American Practice Makes it Perfect. Part II

The medical adventures of a Russian woman in the US

"When I was living in Arkhangelsk, I was cursing the Russian healthcare system. Now I have found myself in the country of the almighty insurance and rich doctors. I was a fan of the ER television series. I sincerely believed that the healthcare situation in the States was the same as it was portrayed in the series. As it usually happens, the reality surpassed all expectations.

To put it in a nutshell, my child had a swollen toe, then she had a fever and the toe started turning red. If I were in Russia, I would simply dial 03, describe the symptoms and then wait for an ambulance team to arrive. In any case, a doctor in the house always gives a good hope for the better. I did not have an idea of what to do about it in America. As I have heard from other people, one should not call 911. It is much better to call someone for help, to faint and to let the helper dial the number. It would be also good to call relatives or friends to ask them to take you to a hospital. If you call a rescue team - they will definitely arrive very urgently. To be more precise, there will be more than just one team: an ER team, a team of firefighters and police officers. After you cope with all problems, you will receive an eye-opener - a bill. This will be the time when you will have to call 911 again because of the nervous breakdown.

I called a friend of mine - a nurse - told her about my problem and asked for advice. A Russian nurse would give me a profound consultation and guidelines. The response that I heard was absolutely American: "I do not have a right to consult you." First of all, she is just a nurse. Second of all, what if I were taping our conversation? She would have to work to pay the fine for the rest of her life because she would violate medical practice rules.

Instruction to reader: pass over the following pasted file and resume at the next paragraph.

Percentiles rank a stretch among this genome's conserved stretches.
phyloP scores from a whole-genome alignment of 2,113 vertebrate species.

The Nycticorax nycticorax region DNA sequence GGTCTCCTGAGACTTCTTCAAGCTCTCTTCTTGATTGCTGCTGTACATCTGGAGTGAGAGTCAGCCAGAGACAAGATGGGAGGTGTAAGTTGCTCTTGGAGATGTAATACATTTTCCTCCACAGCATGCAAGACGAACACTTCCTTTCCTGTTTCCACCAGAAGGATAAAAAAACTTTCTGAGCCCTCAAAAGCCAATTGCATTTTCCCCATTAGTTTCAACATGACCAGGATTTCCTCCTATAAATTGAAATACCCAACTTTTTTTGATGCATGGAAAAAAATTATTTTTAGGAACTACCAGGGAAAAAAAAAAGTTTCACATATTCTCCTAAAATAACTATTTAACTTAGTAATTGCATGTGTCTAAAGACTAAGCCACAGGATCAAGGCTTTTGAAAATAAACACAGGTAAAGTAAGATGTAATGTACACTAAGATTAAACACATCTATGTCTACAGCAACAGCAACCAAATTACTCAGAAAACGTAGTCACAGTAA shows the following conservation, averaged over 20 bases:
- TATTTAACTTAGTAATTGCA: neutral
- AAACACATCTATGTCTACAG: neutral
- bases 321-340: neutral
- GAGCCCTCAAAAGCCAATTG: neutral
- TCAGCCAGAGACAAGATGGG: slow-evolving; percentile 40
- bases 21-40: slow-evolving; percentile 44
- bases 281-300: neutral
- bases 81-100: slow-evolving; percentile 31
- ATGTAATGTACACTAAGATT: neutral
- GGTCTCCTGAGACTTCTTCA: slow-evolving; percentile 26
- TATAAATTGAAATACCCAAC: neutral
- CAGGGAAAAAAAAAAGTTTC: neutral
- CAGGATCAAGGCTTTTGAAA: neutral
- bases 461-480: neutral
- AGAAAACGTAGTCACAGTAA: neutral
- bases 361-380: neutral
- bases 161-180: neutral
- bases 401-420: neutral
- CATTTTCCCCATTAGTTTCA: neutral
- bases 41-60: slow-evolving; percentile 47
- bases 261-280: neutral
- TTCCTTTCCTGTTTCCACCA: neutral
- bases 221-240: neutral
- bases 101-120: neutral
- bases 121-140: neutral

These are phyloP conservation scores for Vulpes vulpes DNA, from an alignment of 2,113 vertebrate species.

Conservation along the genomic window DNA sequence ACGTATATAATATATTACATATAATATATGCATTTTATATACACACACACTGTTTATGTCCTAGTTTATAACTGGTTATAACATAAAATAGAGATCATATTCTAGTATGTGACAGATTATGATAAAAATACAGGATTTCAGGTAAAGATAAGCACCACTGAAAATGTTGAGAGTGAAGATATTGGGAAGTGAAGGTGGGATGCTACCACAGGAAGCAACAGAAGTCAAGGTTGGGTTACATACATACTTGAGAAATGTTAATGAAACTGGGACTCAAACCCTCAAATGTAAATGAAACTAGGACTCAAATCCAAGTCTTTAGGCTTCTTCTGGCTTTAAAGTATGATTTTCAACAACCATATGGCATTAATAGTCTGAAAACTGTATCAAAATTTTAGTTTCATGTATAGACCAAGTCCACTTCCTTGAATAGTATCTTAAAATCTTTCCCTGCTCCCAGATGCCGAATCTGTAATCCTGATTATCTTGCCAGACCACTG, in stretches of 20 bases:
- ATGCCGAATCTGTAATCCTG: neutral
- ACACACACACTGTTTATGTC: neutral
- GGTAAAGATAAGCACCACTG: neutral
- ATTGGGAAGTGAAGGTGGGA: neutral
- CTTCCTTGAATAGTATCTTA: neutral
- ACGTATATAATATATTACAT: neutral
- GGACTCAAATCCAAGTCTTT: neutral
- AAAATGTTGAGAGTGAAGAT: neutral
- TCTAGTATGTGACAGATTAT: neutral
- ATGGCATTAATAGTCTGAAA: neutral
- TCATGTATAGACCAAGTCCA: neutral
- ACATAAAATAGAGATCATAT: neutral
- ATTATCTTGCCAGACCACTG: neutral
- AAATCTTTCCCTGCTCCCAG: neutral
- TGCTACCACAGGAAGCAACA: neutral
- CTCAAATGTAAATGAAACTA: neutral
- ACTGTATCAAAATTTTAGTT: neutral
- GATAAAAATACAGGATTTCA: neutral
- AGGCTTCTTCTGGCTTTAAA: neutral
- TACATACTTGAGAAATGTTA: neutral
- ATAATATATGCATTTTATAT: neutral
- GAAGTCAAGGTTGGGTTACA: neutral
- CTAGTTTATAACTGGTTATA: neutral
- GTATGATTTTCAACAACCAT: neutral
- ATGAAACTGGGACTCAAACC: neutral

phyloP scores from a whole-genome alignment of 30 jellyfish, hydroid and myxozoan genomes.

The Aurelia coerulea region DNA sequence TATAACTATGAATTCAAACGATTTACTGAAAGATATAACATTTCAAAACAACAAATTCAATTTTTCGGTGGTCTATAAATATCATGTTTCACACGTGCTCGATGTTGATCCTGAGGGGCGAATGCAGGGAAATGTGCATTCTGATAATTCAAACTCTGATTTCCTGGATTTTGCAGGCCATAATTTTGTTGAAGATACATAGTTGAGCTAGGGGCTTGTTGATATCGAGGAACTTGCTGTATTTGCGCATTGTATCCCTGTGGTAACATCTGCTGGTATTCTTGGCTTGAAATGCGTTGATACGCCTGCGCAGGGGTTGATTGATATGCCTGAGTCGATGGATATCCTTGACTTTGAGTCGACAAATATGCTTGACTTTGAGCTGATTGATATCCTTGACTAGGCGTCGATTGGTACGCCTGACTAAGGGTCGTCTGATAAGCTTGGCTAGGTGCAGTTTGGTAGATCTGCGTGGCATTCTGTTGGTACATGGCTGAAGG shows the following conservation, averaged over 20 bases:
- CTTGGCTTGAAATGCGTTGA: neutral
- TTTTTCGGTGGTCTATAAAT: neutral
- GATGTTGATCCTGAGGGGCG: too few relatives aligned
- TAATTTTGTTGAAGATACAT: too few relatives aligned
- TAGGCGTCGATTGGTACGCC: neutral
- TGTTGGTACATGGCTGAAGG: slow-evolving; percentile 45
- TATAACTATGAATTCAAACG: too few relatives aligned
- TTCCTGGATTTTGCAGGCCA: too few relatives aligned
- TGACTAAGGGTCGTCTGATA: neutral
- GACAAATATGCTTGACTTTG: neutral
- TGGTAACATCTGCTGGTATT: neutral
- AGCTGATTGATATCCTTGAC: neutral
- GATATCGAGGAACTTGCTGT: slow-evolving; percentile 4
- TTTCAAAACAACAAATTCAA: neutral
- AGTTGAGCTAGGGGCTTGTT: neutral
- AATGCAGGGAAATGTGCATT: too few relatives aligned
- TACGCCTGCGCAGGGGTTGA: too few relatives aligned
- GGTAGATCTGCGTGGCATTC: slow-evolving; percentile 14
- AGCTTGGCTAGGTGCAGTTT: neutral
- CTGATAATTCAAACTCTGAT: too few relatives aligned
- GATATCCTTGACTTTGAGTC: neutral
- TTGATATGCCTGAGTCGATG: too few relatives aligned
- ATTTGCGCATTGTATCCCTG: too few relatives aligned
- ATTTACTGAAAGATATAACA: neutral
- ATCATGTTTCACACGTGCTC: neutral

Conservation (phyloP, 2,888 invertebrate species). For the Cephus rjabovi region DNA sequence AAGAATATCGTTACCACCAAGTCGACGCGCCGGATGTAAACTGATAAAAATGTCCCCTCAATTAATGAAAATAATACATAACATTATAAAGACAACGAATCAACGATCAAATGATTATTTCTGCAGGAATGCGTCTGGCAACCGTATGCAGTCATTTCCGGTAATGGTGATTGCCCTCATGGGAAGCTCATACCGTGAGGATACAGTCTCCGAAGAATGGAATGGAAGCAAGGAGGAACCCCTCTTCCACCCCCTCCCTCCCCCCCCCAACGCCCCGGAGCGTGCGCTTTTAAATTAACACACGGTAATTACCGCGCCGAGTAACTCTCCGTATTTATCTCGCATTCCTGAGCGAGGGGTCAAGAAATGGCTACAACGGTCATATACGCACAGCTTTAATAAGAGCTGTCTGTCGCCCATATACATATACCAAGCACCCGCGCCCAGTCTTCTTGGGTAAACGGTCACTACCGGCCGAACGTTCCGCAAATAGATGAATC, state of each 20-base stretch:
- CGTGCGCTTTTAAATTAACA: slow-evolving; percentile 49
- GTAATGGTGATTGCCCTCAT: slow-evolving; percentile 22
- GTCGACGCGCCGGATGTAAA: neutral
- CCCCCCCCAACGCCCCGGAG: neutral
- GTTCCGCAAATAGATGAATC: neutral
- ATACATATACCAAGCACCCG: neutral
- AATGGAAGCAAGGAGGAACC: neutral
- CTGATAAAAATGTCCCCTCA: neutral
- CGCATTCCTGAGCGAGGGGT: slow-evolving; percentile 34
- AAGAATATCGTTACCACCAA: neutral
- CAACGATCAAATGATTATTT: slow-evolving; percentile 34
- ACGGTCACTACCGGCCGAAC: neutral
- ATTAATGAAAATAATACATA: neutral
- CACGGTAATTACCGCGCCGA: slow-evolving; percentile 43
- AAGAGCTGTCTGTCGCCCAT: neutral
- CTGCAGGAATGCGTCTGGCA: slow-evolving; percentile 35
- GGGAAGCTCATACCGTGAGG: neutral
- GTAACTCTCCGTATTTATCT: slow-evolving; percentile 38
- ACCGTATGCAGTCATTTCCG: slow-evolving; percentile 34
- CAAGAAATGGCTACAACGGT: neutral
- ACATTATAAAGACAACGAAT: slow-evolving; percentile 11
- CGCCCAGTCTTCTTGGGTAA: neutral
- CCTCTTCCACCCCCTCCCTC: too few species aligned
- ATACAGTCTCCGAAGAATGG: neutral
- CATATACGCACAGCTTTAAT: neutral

Friends of mine agreed to take us to the hospital that our insurance could afford. At 11 p.m. they delivered us to the hospital, told us to fill up an application and went away to find a parking space. When they came back, we had been wandering about the casualty ward for 20 minutes. Here is what we found there: one soda vending machine, one chips and cookies machine, two toilets, many comfortable couches and zero nurses and doctors. The medical personnel included: two big security men and one secretary. In about an hour and a half we heard a nurse calling our name.

Me and my child were shown to a cozy office filled with electric things. A sweet fatty woman weighed my child, measured her temperature and asked me about the symptoms. I thought that she was a doctor so I started describing every single thing that I could say. I expressed my suspicion of a spider bite. The nice lady put everything down and showed us back to the corridor. As it turned out, she was simply a nurse to register patients'  complaints.

I was running out of patience. In about an hour, I saw a gentleman wearing a suit. He pronounced my name and asked us to follow him. We entered a light room with comfortable armchairs. He smiled to me and asked me to show him the insurance, the social security number and my ID. About 15 minutes later, they gave me a questionnaire. A lot of questions were about my religion. When the formalities were over, they asked us to wait for a doctor.

My husband and my friends were already asleep. I was very tired as well. When someone pronounced my name again, I was simply unable to react immediately. We entered a room with an armchair in the middle of it. And then I finally saw him - the doctor. He was a very young man. He immediately rejected my spider bite supposition - he said that it was simply a scratch and the swelling had been caused with dirt. It took the young man seven or eight minutes to examine my child. The doctor said that a nurse would come in just a minute and bring us a prescription and medicines. Our medical adventures were over at about 5 a.m. 

It goes without saying that the medical aid can be rendered faster. Variant 1: you are about to die (very unpleasant). Variant 2: you have a very good and a very expensive insurance (very pleasant). Yet, it is a completely different story.

The majority of Russian emigrants prefer to undergo medical treatment in Moscow, St.Petersburg, Kiev and Minsk. At least, doctors will not cut something off there. In the US, a surgeon's wages depend on the number of cut organs.

Natalia Gurevich
USA, California
Especially for PRAVDA.Ru

Subscribe to Pravda.Ru Telegram channel, Facebook, RSS!

Author`s name Olga Savka